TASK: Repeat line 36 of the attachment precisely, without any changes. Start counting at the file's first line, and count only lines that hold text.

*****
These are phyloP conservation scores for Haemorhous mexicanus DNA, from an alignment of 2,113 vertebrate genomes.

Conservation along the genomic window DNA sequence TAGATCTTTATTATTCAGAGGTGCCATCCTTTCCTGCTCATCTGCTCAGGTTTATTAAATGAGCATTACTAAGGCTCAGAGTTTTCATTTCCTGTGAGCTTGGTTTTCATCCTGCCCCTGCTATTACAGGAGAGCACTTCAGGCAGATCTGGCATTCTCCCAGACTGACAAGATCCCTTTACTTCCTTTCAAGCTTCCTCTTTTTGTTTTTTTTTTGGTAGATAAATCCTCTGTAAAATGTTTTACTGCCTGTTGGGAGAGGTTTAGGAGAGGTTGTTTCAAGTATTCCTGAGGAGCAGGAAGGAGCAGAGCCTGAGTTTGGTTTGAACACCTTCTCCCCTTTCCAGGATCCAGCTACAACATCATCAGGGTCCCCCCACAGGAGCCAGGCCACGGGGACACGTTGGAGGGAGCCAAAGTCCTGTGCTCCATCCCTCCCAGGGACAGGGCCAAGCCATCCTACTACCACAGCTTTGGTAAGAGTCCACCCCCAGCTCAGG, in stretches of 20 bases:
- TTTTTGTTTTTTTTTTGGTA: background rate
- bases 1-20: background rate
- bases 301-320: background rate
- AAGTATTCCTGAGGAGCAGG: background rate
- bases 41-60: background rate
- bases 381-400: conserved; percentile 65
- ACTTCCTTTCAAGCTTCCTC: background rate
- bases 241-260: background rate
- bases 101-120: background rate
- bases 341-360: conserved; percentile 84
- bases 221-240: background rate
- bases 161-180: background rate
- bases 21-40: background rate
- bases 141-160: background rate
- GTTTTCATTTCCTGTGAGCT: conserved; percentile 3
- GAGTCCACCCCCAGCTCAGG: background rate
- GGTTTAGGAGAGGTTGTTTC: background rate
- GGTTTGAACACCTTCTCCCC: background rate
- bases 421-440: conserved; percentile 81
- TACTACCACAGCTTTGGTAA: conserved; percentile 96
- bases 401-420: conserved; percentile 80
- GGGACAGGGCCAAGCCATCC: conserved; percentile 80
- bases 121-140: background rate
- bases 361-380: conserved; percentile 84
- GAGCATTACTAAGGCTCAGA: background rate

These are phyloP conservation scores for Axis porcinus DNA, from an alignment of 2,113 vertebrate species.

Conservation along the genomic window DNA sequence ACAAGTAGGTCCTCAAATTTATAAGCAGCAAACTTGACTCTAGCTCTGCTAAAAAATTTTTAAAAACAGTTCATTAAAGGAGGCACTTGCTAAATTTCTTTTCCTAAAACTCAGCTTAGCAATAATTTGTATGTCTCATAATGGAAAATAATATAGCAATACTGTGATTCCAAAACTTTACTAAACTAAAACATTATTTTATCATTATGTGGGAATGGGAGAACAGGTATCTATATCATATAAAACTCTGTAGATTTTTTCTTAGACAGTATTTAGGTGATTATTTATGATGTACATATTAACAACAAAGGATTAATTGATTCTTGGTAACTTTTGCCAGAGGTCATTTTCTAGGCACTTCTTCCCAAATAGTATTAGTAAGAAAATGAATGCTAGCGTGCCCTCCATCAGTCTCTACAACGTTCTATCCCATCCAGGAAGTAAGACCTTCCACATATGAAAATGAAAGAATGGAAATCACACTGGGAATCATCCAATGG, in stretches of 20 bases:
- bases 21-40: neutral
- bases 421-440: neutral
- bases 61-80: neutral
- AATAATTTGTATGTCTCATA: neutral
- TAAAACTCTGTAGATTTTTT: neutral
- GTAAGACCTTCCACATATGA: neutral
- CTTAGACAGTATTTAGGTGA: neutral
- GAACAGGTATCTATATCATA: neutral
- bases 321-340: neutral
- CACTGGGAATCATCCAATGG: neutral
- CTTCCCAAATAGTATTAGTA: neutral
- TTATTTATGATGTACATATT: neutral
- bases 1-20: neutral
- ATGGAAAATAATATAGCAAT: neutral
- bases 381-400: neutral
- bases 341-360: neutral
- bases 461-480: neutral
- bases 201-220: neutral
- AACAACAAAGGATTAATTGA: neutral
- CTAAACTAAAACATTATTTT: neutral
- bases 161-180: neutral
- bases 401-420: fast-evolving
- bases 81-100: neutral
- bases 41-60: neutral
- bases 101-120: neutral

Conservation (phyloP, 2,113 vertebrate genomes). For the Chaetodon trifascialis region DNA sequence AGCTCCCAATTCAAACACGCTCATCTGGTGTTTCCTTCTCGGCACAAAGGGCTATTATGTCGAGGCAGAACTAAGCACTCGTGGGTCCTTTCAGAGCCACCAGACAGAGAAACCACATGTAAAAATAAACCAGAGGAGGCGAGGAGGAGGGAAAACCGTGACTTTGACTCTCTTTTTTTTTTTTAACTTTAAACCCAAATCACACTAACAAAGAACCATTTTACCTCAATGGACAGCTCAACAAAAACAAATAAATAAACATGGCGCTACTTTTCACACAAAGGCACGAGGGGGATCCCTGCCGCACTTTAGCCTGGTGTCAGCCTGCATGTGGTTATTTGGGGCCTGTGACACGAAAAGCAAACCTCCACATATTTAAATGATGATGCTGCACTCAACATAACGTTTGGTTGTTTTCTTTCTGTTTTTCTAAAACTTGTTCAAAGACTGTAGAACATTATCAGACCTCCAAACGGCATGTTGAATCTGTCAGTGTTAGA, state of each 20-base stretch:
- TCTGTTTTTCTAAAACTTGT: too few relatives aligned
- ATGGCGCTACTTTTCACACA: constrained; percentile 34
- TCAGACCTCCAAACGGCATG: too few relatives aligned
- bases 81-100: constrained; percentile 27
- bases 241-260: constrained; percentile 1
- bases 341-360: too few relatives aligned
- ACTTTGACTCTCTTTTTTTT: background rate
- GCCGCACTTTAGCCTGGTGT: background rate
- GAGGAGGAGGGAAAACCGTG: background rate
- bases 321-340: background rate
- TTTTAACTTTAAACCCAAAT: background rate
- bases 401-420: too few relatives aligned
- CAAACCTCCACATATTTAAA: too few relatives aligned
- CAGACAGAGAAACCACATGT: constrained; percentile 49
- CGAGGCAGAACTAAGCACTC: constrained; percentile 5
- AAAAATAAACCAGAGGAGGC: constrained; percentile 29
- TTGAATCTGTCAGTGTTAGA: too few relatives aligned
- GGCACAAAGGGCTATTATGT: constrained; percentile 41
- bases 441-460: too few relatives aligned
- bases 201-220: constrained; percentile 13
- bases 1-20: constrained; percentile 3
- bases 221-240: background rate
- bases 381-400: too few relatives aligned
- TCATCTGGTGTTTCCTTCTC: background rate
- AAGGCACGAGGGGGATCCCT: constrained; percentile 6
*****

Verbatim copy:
- CTTAGACAGTATTTAGGTGA: neutral